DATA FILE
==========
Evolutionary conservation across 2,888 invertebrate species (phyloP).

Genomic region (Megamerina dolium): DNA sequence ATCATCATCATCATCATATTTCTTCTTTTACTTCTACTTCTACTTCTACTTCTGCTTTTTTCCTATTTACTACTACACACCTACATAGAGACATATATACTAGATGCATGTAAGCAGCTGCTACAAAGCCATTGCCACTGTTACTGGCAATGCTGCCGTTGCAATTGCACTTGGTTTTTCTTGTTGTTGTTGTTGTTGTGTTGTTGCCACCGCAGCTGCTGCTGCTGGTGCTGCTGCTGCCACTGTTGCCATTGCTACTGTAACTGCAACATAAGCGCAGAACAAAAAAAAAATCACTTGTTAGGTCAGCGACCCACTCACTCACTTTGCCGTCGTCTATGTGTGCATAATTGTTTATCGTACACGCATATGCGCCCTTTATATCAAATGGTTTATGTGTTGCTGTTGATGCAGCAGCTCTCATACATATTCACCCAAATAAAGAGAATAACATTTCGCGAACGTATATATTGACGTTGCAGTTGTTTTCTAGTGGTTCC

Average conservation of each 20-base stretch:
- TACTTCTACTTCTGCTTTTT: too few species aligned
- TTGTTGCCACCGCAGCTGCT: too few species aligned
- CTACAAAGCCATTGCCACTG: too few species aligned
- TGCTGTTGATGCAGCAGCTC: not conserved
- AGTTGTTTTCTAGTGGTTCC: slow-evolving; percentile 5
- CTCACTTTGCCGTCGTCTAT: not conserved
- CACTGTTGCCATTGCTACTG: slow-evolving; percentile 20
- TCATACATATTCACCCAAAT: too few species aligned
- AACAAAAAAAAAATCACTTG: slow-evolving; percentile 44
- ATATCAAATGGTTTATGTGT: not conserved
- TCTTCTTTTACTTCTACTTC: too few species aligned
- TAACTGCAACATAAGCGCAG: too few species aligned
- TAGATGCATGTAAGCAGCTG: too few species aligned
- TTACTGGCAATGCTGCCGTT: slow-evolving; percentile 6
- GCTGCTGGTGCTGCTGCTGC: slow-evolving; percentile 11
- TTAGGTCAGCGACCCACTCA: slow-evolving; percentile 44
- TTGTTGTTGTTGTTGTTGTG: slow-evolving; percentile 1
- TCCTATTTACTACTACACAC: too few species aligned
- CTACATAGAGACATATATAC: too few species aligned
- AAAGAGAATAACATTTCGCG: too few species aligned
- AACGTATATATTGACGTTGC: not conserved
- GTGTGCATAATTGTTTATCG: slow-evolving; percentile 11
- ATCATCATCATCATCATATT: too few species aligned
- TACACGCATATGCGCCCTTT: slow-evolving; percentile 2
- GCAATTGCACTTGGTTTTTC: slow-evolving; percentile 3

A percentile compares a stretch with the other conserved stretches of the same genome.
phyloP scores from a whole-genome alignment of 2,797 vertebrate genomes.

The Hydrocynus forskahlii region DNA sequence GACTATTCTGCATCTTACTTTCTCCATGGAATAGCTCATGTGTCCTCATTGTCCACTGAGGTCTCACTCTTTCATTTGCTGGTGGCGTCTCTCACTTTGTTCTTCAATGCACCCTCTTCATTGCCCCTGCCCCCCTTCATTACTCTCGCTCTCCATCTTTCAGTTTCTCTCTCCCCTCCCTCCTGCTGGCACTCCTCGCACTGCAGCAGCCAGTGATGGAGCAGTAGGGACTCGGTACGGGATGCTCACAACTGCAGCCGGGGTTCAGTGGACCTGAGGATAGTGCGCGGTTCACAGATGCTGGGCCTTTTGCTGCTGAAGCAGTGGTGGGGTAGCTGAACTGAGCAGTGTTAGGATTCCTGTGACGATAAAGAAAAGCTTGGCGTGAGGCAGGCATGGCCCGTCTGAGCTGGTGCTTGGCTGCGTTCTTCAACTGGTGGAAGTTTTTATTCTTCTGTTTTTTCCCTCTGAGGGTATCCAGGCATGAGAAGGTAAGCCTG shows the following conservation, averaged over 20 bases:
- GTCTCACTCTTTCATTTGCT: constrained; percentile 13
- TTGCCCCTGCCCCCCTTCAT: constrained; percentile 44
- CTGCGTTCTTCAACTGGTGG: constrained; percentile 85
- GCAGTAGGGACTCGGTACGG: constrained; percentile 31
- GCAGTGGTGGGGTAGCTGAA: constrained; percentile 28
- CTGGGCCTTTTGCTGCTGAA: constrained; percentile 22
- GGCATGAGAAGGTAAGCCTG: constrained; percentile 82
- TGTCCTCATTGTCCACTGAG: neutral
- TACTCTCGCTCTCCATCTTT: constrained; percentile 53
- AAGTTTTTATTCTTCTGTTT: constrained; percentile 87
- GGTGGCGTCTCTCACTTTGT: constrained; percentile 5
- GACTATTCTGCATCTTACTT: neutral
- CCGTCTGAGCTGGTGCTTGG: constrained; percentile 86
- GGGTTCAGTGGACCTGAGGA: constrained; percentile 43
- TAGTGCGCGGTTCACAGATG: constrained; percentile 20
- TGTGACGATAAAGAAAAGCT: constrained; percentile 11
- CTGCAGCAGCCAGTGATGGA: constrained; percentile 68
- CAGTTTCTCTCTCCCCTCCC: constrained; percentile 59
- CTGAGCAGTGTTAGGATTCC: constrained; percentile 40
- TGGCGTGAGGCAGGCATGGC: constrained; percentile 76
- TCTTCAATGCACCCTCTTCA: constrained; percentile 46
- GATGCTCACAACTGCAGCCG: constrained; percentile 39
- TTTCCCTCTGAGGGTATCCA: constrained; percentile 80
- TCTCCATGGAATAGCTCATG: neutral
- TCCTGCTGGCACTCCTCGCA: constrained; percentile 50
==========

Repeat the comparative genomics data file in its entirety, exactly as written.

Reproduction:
Evolutionary conservation across 2,888 invertebrate species (phyloP).

Genomic region (Megamerina dolium): DNA sequence ATCATCATCATCATCATATTTCTTCTTTTACTTCTACTTCTACTTCTACTTCTGCTTTTTTCCTATTTACTACTACACACCTACATAGAGACATATATACTAGATGCATGTAAGCAGCTGCTACAAAGCCATTGCCACTGTTACTGGCAATGCTGCCGTTGCAATTGCACTTGGTTTTTCTTGTTGTTGTTGTTGTTGTGTTGTTGCCACCGCAGCTGCTGCTGCTGGTGCTGCTGCTGCCACTGTTGCCATTGCTACTGTAACTGCAACATAAGCGCAGAACAAAAAAAAAATCACTTGTTAGGTCAGCGACCCACTCACTCACTTTGCCGTCGTCTATGTGTGCATAATTGTTTATCGTACACGCATATGCGCCCTTTATATCAAATGGTTTATGTGTTGCTGTTGATGCAGCAGCTCTCATACATATTCACCCAAATAAAGAGAATAACATTTCGCGAACGTATATATTGACGTTGCAGTTGTTTTCTAGTGGTTCC

Average conservation of each 20-base stretch:
- TACTTCTACTTCTGCTTTTT: too few species aligned
- TTGTTGCCACCGCAGCTGCT: too few species aligned
- CTACAAAGCCATTGCCACTG: too few species aligned
- TGCTGTTGATGCAGCAGCTC: not conserved
- AGTTGTTTTCTAGTGGTTCC: slow-evolving; percentile 5
- CTCACTTTGCCGTCGTCTAT: not conserved
- CACTGTTGCCATTGCTACTG: slow-evolving; percentile 20
- TCATACATATTCACCCAAAT: too few species aligned
- AACAAAAAAAAAATCACTTG: slow-evolving; percentile 44
- ATATCAAATGGTTTATGTGT: not conserved
- TCTTCTTTTACTTCTACTTC: too few species aligned
- TAACTGCAACATAAGCGCAG: too few species aligned
- TAGATGCATGTAAGCAGCTG: too few species aligned
- TTACTGGCAATGCTGCCGTT: slow-evolving; percentile 6
- GCTGCTGGTGCTGCTGCTGC: slow-evolving; percentile 11
- TTAGGTCAGCGACCCACTCA: slow-evolving; percentile 44
- TTGTTGTTGTTGTTGTTGTG: slow-evolving; percentile 1
- TCCTATTTACTACTACACAC: too few species aligned
- CTACATAGAGACATATATAC: too few species aligned
- AAAGAGAATAACATTTCGCG: too few species aligned
- AACGTATATATTGACGTTGC: not conserved
- GTGTGCATAATTGTTTATCG: slow-evolving; percentile 11
- ATCATCATCATCATCATATT: too few species aligned
- TACACGCATATGCGCCCTTT: slow-evolving; percentile 2
- GCAATTGCACTTGGTTTTTC: slow-evolving; percentile 3

A percentile compares a stretch with the other conserved stretches of the same genome.
phyloP scores from a whole-genome alignment of 2,797 vertebrate genomes.

The Hydrocynus forskahlii region DNA sequence GACTATTCTGCATCTTACTTTCTCCATGGAATAGCTCATGTGTCCTCATTGTCCACTGAGGTCTCACTCTTTCATTTGCTGGTGGCGTCTCTCACTTTGTTCTTCAATGCACCCTCTTCATTGCCCCTGCCCCCCTTCATTACTCTCGCTCTCCATCTTTCAGTTTCTCTCTCCCCTCCCTCCTGCTGGCACTCCTCGCACTGCAGCAGCCAGTGATGGAGCAGTAGGGACTCGGTACGGGATGCTCACAACTGCAGCCGGGGTTCAGTGGACCTGAGGATAGTGCGCGGTTCACAGATGCTGGGCCTTTTGCTGCTGAAGCAGTGGTGGGGTAGCTGAACTGAGCAGTGTTAGGATTCCTGTGACGATAAAGAAAAGCTTGGCGTGAGGCAGGCATGGCCCGTCTGAGCTGGTGCTTGGCTGCGTTCTTCAACTGGTGGAAGTTTTTATTCTTCTGTTTTTTCCCTCTGAGGGTATCCAGGCATGAGAAGGTAAGCCTG shows the following conservation, averaged over 20 bases:
- GTCTCACTCTTTCATTTGCT: constrained; percentile 13
- TTGCCCCTGCCCCCCTTCAT: constrained; percentile 44
- CTGCGTTCTTCAACTGGTGG: constrained; percentile 85
- GCAGTAGGGACTCGGTACGG: constrained; percentile 31
- GCAGTGGTGGGGTAGCTGAA: constrained; percentile 28
- CTGGGCCTTTTGCTGCTGAA: constrained; percentile 22
- GGCATGAGAAGGTAAGCCTG: constrained; percentile 82
- TGTCCTCATTGTCCACTGAG: neutral
- TACTCTCGCTCTCCATCTTT: constrained; percentile 53
- AAGTTTTTATTCTTCTGTTT: constrained; percentile 87
- GGTGGCGTCTCTCACTTTGT: constrained; percentile 5
- GACTATTCTGCATCTTACTT: neutral
- CCGTCTGAGCTGGTGCTTGG: constrained; percentile 86
- GGGTTCAGTGGACCTGAGGA: constrained; percentile 43
- TAGTGCGCGGTTCACAGATG: constrained; percentile 20
- TGTGACGATAAAGAAAAGCT: constrained; percentile 11
- CTGCAGCAGCCAGTGATGGA: constrained; percentile 68
- CAGTTTCTCTCTCCCCTCCC: constrained; percentile 59
- CTGAGCAGTGTTAGGATTCC: constrained; percentile 40
- TGGCGTGAGGCAGGCATGGC: constrained; percentile 76
- TCTTCAATGCACCCTCTTCA: constrained; percentile 46
- GATGCTCACAACTGCAGCCG: constrained; percentile 39
- TTTCCCTCTGAGGGTATCCA: constrained; percentile 80
- TCTCCATGGAATAGCTCATG: neutral
- TCCTGCTGGCACTCCTCGCA: constrained; percentile 50